5
$\begingroup$

Refer to the following passage from Robert Wald's General Relativity:

More generally, for a tensor $T_{a_1\cdots a_l}$ of type $(0,l)$ we define \begin{align} T_{(a_1\cdots a_l)} & = \frac{1}{l!}\sum_\pi T_{a_{\pi(1)} \cdots a_{\pi(l)}} \tag{2.4.3}\\ T_{[a_1\cdots a_l]} & = \frac{1}{l!}\sum_\pi \delta_\pi T_{a_{\pi(1)} \cdots a_{\pi(l)}} \tag{2.4.4} \end{align} where the sum is taken over all permutations, $\pi$, of $1,\ldots,l$ and $\delta_\pi$ is $+1$ for even permutations and $-1$ for odd permutations. Similar definitions apply for any group of bracketed covariant or contravariant indices; e.g., we have $$ T^{(ab)c}_{\phantom{(ab)c}[de]} = \frac14\left[ T^{abc}_{\phantom{abcc}de} + T^{bac}_{\phantom{abcc}de} - T^{abc}_{\phantom{abcc}ed} - T^{bac}_{\phantom{abcc}ed} \right]. \tag{2.4.5} $$

I am confused with the last notation. Say if I got a tensor ${T^{abc}}_{de}$ and I would like to denote a new tensor which is defined by permuting the indices $a$ and $c$. But you just can't add an open bracket before $a$ and a closed bracket after $c$, because in the notation, it means permuting $a,b,c$ instead of just $a,c$ only.

So how should I do? Thank you.

Remark: Someone suggest the notation ${T^{(a|b|c)}}_{de}$, but I found a situation in which this notation doesn't work. For example, if I want to do something like this: Given ${T^{abcdef}}_{gh}$, and I want to permute $a,e,f$ and $b,d$. If this notation is employed, then the new tensor should be denoted by ${T^{(a|(b|c|d)|ef)}}_{de}$. But this will confuse with the permutation of $a,d$ and $b,e,f$, so how can I deal with this?

$\endgroup$
9
  • $\begingroup$ @Emil But what does it have to do with the notation? $\endgroup$ Commented Aug 16, 2018 at 16:37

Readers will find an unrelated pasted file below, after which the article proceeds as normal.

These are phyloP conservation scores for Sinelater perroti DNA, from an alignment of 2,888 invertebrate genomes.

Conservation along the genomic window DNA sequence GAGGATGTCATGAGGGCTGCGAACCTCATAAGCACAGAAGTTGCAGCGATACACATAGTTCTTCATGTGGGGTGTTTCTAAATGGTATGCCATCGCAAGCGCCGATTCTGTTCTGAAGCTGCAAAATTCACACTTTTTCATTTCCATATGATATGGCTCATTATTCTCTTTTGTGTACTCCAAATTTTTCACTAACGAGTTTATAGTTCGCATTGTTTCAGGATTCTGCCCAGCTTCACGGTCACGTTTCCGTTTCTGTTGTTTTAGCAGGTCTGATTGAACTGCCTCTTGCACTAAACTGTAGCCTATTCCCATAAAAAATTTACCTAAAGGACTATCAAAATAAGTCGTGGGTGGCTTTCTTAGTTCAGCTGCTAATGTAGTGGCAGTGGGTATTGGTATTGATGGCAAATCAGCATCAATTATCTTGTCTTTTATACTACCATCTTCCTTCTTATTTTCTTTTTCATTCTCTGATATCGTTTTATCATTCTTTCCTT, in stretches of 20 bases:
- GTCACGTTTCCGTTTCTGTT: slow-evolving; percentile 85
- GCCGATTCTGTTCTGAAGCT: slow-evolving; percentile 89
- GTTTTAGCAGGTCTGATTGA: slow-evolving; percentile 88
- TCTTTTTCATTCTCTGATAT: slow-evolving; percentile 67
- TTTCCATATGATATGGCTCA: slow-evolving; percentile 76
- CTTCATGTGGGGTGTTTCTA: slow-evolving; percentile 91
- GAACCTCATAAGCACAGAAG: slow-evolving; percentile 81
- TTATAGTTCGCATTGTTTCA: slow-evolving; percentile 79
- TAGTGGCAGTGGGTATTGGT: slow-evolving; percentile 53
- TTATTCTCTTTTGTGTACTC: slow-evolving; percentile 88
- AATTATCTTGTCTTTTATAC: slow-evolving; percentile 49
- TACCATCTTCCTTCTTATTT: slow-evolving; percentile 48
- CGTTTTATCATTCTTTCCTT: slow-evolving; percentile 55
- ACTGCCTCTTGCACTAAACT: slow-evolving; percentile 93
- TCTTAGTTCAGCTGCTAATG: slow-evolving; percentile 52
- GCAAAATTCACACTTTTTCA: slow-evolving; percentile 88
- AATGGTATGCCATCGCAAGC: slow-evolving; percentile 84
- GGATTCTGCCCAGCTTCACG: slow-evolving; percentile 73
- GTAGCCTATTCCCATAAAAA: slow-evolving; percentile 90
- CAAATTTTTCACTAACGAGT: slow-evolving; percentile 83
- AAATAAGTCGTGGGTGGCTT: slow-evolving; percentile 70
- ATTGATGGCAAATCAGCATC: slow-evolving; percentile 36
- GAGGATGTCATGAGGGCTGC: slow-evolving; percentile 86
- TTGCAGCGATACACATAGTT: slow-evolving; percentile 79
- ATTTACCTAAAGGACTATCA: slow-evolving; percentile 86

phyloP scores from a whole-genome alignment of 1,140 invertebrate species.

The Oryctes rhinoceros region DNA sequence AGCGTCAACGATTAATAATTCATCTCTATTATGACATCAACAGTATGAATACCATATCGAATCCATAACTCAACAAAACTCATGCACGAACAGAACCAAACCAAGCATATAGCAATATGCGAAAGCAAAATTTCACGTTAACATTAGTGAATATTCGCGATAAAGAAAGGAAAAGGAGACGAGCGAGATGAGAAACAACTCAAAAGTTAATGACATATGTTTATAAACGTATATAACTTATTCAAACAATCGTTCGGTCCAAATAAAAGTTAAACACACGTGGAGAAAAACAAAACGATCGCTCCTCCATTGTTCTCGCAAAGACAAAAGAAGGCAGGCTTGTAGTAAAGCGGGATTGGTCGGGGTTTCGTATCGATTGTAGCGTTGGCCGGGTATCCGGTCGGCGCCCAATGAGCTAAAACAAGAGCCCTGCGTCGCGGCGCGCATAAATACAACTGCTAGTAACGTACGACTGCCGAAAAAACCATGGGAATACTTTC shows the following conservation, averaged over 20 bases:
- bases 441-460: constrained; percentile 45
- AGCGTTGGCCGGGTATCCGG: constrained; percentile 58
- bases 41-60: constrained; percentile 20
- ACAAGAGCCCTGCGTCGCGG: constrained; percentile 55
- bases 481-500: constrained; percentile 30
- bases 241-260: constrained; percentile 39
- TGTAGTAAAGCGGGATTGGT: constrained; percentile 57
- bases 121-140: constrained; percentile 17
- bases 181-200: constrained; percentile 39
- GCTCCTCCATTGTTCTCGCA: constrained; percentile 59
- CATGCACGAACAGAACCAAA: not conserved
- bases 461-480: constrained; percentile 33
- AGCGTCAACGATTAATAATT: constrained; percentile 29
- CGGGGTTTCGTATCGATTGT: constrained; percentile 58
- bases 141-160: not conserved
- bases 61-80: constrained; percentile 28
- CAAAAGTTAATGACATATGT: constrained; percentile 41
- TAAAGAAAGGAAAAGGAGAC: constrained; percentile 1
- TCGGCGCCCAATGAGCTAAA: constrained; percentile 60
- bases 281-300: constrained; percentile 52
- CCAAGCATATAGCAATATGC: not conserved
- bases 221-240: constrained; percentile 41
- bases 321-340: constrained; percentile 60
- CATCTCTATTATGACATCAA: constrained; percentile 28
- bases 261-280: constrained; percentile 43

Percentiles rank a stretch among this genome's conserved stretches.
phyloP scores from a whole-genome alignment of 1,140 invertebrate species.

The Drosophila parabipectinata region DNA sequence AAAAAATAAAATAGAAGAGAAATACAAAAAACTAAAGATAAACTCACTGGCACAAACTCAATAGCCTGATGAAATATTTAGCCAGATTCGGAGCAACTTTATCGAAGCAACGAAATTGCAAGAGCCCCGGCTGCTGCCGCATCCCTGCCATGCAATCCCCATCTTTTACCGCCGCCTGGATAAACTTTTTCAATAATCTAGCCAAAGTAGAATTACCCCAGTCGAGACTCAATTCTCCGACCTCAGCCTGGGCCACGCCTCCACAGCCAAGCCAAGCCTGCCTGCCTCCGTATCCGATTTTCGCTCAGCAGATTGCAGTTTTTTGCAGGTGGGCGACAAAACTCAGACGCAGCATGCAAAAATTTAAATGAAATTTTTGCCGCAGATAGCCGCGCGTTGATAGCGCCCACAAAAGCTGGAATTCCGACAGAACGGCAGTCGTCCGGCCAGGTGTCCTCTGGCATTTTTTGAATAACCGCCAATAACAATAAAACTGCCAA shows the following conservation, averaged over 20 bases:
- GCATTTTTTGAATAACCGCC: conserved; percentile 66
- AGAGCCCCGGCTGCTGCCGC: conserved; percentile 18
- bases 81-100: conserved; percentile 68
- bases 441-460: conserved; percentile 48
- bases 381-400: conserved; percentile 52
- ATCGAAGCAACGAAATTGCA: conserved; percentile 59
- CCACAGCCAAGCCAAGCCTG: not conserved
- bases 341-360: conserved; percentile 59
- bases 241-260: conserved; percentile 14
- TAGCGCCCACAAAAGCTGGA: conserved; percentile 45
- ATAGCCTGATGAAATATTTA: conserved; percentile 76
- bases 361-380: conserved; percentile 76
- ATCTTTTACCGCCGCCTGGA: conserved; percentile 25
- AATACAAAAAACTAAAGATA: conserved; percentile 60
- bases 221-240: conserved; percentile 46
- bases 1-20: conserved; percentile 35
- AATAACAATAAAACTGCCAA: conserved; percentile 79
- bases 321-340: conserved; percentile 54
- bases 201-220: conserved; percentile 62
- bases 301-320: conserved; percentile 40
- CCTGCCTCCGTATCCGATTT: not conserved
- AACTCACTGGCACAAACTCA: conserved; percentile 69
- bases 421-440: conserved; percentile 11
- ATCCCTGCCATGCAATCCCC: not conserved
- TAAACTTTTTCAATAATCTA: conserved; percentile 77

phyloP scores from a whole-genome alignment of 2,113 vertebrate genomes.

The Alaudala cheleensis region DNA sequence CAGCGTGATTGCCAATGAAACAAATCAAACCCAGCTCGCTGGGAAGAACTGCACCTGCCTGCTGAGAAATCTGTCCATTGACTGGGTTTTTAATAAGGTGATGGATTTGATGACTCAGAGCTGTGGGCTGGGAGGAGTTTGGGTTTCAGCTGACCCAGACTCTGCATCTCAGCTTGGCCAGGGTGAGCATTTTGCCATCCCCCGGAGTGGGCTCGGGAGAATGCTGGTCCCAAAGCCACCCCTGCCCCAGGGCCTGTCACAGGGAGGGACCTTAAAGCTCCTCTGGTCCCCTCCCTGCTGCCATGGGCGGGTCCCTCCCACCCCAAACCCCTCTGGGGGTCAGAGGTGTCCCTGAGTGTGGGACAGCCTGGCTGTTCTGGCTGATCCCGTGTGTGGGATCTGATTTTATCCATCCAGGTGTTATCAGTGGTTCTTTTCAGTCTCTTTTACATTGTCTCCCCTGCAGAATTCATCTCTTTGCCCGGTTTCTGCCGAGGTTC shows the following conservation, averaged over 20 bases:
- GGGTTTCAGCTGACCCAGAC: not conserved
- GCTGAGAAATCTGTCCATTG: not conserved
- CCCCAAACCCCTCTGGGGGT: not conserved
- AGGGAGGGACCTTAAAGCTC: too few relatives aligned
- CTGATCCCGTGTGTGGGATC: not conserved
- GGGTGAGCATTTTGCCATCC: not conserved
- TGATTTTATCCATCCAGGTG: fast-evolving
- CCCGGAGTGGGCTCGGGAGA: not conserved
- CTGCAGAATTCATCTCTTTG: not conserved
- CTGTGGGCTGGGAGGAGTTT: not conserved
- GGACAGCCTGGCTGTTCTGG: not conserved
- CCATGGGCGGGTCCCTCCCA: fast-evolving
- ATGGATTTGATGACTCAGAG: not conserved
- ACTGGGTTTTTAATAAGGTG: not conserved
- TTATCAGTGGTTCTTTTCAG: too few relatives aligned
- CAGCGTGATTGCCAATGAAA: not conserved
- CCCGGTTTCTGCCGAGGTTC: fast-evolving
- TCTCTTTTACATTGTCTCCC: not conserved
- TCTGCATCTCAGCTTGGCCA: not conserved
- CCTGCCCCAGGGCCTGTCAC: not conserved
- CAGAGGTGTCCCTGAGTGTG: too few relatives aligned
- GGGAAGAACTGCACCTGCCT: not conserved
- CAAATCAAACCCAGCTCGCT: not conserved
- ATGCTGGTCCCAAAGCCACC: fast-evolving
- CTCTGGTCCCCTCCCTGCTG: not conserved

• $\begingroup$ @Emil Are you looking at this wiki page (en.wikipedia.org/wiki/…)? $\endgroup$ Commented Aug 16, 2018 at 16:41
  • $\begingroup$ @Jerry: sorry, I thought you wanted to come up with your own notation. Misread question. I looked at the one about braided monodial category. $\endgroup$
    – Emil
    Commented Aug 16, 2018 at 16:41
  • 2
    $\begingroup$ I've never seen notation that does this. From the perspective of someone who doesn't have much cause to use tensor-symmetrization notation on a day-to-day basis, the obvious conclusion is that non-adjacent symmetrization is something that comes up sufficiently rarely (and is easy enough to avoid when it does, by defining your index positions correctly to begin with) that there hasn't been enough of a need to notate it separately. $\endgroup$ Commented Aug 16, 2018 at 16:55
  • 2
    $\begingroup$ The best approach I can think of is to use a Young tableau. $\endgroup$ Commented Aug 16, 2018 at 17:29

2 Answers 2

1
$\begingroup$

(This is not an answer for voting. It's a notation suggestion that could not be placed in the space of a comment)

  1. Symmetrization : We select the first group of symmetrization upper indices, label it 1 and enter the superscript 1 to the left of every one of the indices of the group 1. If there exists a second group of symmetrization upper indices we label it 2 and enter the superscript 2 to the left of every one of the indices of the group 2. We continue for all groups of symmetrization upper indices if any. We repeat the same notation for the groups of symmetrization lower indices if any.

  2. Antisymmetrization : We select the first group of antisymmetrization upper indices, label it 1 and enter the subscript 1 to the left of every one of the indices of the group 1. If there exists a second group of antisymmetrization upper indices we label it 2 and enter the subscript 2 to the left of every one of the indices of the group 2. We continue for all groups of antisymmetrization upper indices if any. We repeat the same notation for the groups of antisymmetrization lower indices if any.